Directed by David Schmoeller
Distributed by The Scream Factory
Crawlspace (1986), one of the last films in raving-mad actor Klaus Kinski’s storied career, is less popular for its content and mostly infamous for producing one of Hollywood’s great tales so outrageous you’d swear it was apocryphal gossip. David Schmoeller, writer and director on the picture, was a defeated man. Kinski had gotten the best of him by continually rebuking his authority on set, telling the director how he should be doing his job, and generally making life for all the other crew members a living hell. When Schmoeller told the film’s Italian producer his woes, the next day the producer came back with a simple plan: kill Klaus. And he was serious. He wanted to have Kinski killed, collect the insurance money, and replace him with a more genial actor. As much as Schmoeller wanted this, he advised the head of the studio about the producer’s plan and eventually nothing came of it. But for a brief moment in time, serious consideration was given to intentionally offing a major international star because he was a boil on the ass of all those around him. I sometimes wonder how Kinski would have reacted had he known, though based on some of the tales from Herzog’s sets I doubt he’d had so much as bat an eye at what he would have considered an idle threat. So, while time hasn’t exactly remembered Crawlspace too fondly, it has continued the dissemination of one of Klaus’ most memorable legends.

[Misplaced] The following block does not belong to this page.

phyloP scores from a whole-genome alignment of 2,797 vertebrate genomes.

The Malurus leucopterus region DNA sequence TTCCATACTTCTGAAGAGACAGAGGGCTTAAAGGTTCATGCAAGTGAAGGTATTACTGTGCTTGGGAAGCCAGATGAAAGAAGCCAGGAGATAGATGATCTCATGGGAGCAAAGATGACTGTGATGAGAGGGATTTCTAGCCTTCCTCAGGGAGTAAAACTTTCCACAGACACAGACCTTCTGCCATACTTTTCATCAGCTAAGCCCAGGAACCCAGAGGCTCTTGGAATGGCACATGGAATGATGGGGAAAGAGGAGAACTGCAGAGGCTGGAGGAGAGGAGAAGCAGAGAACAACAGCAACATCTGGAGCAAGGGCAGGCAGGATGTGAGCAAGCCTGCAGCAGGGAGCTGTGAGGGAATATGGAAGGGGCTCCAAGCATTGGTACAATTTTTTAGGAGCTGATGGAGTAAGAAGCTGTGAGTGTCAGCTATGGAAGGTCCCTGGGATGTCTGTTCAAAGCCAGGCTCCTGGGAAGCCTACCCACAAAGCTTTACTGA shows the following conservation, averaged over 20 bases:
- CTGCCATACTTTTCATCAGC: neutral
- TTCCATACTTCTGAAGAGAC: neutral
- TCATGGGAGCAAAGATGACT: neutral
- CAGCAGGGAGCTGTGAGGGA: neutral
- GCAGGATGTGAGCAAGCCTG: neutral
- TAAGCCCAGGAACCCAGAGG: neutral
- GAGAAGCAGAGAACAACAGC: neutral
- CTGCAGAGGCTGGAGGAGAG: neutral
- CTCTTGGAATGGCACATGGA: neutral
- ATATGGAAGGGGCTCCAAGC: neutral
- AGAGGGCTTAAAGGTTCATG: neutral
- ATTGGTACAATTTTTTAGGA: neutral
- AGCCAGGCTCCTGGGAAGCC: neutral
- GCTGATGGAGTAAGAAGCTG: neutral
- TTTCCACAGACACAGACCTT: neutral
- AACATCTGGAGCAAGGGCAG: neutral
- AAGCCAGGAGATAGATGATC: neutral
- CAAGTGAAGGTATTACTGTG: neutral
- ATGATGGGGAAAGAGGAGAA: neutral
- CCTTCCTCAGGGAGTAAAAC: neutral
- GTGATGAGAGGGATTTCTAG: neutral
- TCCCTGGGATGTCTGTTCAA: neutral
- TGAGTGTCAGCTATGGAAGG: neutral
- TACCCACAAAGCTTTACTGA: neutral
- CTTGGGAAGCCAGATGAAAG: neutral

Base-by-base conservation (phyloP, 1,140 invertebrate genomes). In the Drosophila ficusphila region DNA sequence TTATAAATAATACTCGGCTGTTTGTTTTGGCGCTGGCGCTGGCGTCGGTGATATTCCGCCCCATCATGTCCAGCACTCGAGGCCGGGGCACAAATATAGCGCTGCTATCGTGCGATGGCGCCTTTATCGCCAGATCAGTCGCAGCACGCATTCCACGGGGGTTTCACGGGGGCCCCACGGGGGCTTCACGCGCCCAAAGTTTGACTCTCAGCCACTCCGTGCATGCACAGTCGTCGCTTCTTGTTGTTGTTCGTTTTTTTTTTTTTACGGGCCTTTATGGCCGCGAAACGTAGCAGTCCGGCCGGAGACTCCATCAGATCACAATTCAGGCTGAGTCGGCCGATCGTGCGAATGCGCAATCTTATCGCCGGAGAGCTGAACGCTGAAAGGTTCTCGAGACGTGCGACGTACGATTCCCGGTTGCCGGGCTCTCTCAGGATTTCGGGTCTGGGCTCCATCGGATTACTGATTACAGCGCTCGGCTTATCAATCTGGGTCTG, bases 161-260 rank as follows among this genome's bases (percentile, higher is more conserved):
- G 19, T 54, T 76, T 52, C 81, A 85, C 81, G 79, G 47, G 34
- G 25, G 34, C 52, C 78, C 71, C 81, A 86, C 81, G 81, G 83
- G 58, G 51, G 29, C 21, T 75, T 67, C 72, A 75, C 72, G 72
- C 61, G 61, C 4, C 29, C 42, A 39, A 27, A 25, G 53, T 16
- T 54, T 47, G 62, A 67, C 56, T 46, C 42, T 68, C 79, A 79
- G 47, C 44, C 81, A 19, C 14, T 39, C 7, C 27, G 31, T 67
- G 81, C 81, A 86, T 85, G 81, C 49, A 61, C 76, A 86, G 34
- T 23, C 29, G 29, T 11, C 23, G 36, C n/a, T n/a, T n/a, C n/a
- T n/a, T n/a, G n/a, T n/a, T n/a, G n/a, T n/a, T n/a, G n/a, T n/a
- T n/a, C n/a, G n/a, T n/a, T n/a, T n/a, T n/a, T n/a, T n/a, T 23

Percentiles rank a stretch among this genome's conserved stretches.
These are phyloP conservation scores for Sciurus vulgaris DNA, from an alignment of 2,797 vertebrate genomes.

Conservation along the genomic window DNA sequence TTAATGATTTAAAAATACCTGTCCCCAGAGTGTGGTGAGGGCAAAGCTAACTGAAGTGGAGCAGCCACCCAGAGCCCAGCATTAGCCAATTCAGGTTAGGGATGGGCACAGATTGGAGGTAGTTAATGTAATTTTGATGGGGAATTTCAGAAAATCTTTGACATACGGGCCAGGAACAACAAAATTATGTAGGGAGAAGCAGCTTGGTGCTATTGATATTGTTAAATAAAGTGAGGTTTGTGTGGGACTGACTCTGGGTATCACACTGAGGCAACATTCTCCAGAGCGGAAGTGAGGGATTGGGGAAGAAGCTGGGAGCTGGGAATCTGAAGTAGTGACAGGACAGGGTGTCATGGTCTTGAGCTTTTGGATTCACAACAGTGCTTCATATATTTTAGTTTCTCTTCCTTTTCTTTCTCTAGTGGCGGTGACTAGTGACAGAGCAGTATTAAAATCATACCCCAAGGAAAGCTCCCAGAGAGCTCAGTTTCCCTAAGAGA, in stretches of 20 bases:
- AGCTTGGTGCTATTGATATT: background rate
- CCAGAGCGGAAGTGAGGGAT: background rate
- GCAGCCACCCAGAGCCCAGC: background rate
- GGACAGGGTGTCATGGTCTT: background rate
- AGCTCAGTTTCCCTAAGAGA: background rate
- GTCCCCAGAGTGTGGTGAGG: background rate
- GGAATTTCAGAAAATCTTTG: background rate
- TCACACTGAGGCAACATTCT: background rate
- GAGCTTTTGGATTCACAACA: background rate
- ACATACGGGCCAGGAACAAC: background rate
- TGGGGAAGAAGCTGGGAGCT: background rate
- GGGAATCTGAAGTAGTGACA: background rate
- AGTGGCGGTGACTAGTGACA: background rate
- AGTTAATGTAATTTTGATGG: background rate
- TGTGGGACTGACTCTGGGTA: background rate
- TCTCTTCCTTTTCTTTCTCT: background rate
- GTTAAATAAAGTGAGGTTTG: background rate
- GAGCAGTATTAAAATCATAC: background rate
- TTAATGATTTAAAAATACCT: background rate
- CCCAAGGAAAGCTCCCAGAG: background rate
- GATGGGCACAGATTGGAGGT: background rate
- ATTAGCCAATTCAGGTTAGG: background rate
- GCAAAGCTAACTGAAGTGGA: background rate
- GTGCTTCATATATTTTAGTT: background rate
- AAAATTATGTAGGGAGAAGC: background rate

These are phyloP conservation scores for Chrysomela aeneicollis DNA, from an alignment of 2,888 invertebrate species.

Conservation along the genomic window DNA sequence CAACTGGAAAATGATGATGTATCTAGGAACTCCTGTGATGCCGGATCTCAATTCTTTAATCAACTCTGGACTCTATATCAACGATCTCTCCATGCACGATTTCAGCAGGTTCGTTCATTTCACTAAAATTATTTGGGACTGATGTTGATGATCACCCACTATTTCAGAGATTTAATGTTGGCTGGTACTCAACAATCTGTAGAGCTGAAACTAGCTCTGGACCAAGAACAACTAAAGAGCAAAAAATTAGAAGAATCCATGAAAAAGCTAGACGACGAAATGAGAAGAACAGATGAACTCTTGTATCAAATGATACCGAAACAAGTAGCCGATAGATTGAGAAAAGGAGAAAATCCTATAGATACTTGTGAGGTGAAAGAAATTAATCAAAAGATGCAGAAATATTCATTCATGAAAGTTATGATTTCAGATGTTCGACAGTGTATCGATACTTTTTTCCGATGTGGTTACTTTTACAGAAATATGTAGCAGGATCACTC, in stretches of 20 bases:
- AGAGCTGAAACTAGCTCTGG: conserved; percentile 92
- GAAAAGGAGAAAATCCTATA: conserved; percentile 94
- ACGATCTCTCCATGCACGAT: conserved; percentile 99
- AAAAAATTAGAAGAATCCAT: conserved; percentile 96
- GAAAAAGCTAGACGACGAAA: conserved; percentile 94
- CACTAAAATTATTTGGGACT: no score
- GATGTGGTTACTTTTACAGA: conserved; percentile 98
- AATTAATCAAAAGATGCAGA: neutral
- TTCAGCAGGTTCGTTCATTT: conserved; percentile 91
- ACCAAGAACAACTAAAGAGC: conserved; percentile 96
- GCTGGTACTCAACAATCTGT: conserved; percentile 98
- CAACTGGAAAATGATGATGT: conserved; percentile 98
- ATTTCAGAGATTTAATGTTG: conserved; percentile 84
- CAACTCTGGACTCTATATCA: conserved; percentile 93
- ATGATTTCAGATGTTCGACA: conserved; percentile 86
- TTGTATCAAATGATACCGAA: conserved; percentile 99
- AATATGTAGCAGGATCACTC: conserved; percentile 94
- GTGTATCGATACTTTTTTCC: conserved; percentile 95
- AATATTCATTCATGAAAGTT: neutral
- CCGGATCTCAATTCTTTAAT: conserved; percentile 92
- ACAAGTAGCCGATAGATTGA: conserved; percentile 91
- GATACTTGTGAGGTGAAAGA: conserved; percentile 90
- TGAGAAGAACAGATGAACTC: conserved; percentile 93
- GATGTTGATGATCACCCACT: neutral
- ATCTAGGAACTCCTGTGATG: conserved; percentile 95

As a film, just about everything feels like a letdown. Ironically, the one person the production wanted to get rid of is the only one keeping the ship afloat: Kinski. The story follows the exploits of Karl Gunther, the son of a Nazi surgeon, who runs an apartment building which seems to rent exclusively to good looking women. Karl has a custom-built crawlspace located in the air duct system, one which allows him to spy on every tenant in the building. He also has a tongue-less, caged woman held captive in his office because otherwise he’d “have nobody to talk to.” Karl is a very demented man. A new tenant moves into a vacant apartment, giving Karl one more woman to torment. He has little regard for human life, his own included. Each time he kills someone, he plays a game of Russian Roulette – using a bullet with his own name on it – and every time his life isn’t taken he says “So be it” while also becoming more convinced of his status as a god among men. But like any good cinematic psychopath, Karl can’t keep his charade up for too long before he goes completely off the deep end, forcing new tenant Lori (Talia Balsam) into a showdown against a madman.
This is a film that, on paper, looks like it should kill. Directed by Schmoeller, who helmed the woefully underrated Tourist Trap (1979), the film also features a score from Pino Donaggio, effects work from John Carl Buechler’s studio during its prime, cinematography by frequent Fulci collaborator Sergio Salvati, and starring the Mad German himself, Klaus Kinski. How can it go wrong? For one thing, despite being made right in the thick of 1980’s horror excess there is a total dearth of on-screen action. Nearly every single kill happens off-screen, with only minimal effects work being used for a series of smaller, forgettable gags. Not only is there no satisfaction when we get to the requisite heroine-runs-into-every-dead-body gag during the climax, but it immediately begs the question “How the hell did Klaus murder all of these people in a couple of hours?” The opening murder looked to have been setting the stage for a multitude of nasty, Jigsaw-style kills thanks to Gunther’s interest in making homemade murder devices, but unfortunately it’s one of the few kills we get to actually witness. The film does get major points for realizing the infamous Metallica slogan “Metal Up Your Ass” with sphincter-clenching results. Ouch.